It didn’t matter.


Sid didn’t usually listen to music while he lifted. It was distracting. But people talking to him was even more distracting, so headphones in and music off was a great compromise. Usually.

“He’s not even that great. I thought he was really good off the rush, but—”

“But he isn’t even on the rush that much.”

“Yeah. Maybe this is why Toronto ditched him, and not—”

Sid racked the bar with a vicious clank, and the conversation behind him abruptly ended. By the time he turned around, there was no one in the room but Horny on the treadmill, lip-syncing to whatever he had coming through his ear buds.

They weren’t even wrong. Phil wasn’t getting many shots off the rush. Then again, neither was anyone else. Sid felt like he’d spent his entire life in the defensive zone, dragging his line out of it by sheer force of will.

He rolled his shoulders and went to add more weight to the bar.


Tonight they met back at Phil’s place, Sid’s third or fourth visit, though it was far too cold for deer watching and snow was only a matter of time. Dinner and gaming was the plan instead. Sid brought takeout from the Thai place near the rink, and they ate it straight out of the boxes with NHL Network on in the background.

“You see the score for the Gophers game?” Phil asked.

“I don’t really keep track of the NCAA.”

“Yeah, me neither, but—” Phil shrugged. “My old team, you know?”

“Sure. I still check in on the Q every now and then, to see how Rimouski’s doing.”

Phil nodded. Another of those silences drew out that happened often around Phil. With another person it might have been awkward, but with Phil it was just a way to pass the time until a thought occurred to one of them or the other. Sometimes Sid found himself saying things into those silences that surprised him.

Like now. “So you went to college, and then you went and made a sex tape?”

Phil collapsed against the couch with a laugh. “Fuck, I know. I know.”

“A sex tape.”

“You gotta understand, okay. We’d just lost in the first round to goddamn Holy Cross. Fucking historic upset.”

“I remember that, kind of.”

“Yeah, it sucked ass. I was pretty sure I was going to the show the next season, too. Kev and I were drunker ‘n skunks, and—did you watch it? The tape?”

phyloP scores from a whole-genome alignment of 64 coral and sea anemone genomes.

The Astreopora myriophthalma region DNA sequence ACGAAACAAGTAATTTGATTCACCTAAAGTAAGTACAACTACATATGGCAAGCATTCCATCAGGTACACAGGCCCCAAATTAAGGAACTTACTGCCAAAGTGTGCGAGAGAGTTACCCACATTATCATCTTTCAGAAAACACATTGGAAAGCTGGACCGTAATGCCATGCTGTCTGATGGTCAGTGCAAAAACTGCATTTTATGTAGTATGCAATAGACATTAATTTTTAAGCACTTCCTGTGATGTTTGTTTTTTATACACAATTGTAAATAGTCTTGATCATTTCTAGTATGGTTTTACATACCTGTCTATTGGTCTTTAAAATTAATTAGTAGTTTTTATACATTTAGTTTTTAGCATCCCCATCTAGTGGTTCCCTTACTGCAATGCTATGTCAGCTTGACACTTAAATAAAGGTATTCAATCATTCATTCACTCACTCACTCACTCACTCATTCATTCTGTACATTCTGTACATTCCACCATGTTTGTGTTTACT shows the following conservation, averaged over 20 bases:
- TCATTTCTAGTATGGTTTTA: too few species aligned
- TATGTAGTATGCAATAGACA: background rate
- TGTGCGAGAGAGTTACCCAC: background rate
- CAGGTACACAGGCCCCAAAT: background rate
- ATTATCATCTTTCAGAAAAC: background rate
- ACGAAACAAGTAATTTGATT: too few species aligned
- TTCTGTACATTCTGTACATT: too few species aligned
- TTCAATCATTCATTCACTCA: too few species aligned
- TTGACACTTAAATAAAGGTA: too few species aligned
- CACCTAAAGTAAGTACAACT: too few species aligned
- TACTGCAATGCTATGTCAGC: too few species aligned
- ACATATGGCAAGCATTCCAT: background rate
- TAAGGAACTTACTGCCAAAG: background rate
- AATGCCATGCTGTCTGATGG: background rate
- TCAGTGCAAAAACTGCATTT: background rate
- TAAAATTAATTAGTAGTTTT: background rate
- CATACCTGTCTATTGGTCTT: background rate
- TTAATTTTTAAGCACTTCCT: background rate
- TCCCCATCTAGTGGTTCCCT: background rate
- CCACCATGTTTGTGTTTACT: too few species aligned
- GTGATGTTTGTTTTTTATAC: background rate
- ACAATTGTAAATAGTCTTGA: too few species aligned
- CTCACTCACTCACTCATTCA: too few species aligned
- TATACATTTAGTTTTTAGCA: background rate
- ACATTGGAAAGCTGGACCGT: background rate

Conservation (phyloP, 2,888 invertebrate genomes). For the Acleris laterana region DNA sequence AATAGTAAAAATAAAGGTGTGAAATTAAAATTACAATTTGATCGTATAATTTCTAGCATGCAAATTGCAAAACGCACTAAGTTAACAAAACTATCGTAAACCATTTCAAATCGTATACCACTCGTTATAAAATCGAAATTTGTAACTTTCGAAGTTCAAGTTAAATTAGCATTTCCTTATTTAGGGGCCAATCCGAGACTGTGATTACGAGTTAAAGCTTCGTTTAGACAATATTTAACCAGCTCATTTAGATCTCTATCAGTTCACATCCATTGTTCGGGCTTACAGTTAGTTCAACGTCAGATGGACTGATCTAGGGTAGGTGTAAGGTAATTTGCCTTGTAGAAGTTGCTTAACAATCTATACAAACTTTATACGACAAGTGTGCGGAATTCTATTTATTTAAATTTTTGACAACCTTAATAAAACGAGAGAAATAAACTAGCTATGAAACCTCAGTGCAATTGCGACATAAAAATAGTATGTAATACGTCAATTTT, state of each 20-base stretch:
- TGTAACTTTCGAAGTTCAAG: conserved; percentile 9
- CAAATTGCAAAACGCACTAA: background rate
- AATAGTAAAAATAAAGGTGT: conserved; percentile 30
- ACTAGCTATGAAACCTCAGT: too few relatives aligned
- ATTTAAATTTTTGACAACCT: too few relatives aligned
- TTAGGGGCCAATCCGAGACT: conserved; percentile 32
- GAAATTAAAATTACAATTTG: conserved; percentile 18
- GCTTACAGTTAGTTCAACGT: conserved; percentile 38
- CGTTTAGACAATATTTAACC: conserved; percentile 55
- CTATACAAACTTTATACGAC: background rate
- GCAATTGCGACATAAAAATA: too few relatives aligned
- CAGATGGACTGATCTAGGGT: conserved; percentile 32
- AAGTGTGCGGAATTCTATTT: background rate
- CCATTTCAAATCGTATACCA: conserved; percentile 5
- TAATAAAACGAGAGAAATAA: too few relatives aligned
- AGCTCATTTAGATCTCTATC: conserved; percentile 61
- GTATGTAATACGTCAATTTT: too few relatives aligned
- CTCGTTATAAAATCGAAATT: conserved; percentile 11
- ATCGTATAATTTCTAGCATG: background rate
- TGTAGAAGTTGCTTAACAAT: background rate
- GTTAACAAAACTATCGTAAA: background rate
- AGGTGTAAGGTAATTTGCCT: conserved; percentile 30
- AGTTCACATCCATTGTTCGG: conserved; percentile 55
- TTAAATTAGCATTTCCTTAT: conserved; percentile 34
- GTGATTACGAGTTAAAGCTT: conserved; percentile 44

“Uh, no. I didn’t watch it.” Sid was suddenly, profoundly grateful he could say that truthfully.

“Well, we didn’t even get off on video – I think Kev knocked the camera over getting his dick out. It’s just us kissing and shit. It was supposed to be a last hurrah kind of deal, before I got to the big time and went, you know. Straight.” Phil shrugged.

“Yeah.” After a pause, Sid ventured, “What about—Kev? Is he okay?” It’d never really occurred to Sid until now that the other party had a name, too. Was a person, too.

“Aw, yeah. He stopped playing hockey after college – he’s in insurance now. Out and everything, so this doesn’t matter too much, for him.”

“Good. That’s good.” Sid’s relief was more profound than made any sense to him.


Now that he’d brought up the sex tape and they’d actually talked about it, Sid couldn’t put it out of his mind again. Not actually the tape, or Kev – who the fuck even knew what a college guy named Kev looked like – but Phil Kessel with his dick out. Phil Kessel kissing a guy. Phil Kessel in the afterglow, smiley like he got sometimes, not quite awake.

That last image tugged at Sid like a fishing line, the hook buried in his ribs.

Sid thought about the words sometimes. He imagined how they’d feel on his tongue. Me, too. I am, too.


When it happened, it all happened in the space of a week: Duper ‘not playing hockey anymore.’ Johnston getting fired. Sullivan came up from Wilkes-Barre, full of big-sounding speeches. Scuds got shipped out to Chicago, and the new guy Daley arrived, friendly and bright-eyed and hopeful.

“A week,” Sid told Flower in the Boston visitor’s locker room. They flew out tonight to get ready for the second half of the home-and-home. They were oh for two under Sullivan so far.

“One fucking week,” Flower agreed. “You doing okay?”

“Me? Yeah, sure. Just.” Sid shrugged. “A lot of changes.” And also Duper, a grief too important and much too fresh to be described as a change, but Flower knew better than to ask if he was okay about that.


“I should try to get the guys out tomorrow. Feels like we could use some decompress time.”


Plenty of the guys had family things or other pre-existing plans. Sid ended up making a dinner reservation for twelve at Meat and Potatoes. Kuni and Daley were there when he arrived, and Phil showed up immediately after. He settled in the chair next to Sid’s – his usual spot these days. “Didn’t you say you came here two weeks ago?” Phil asked.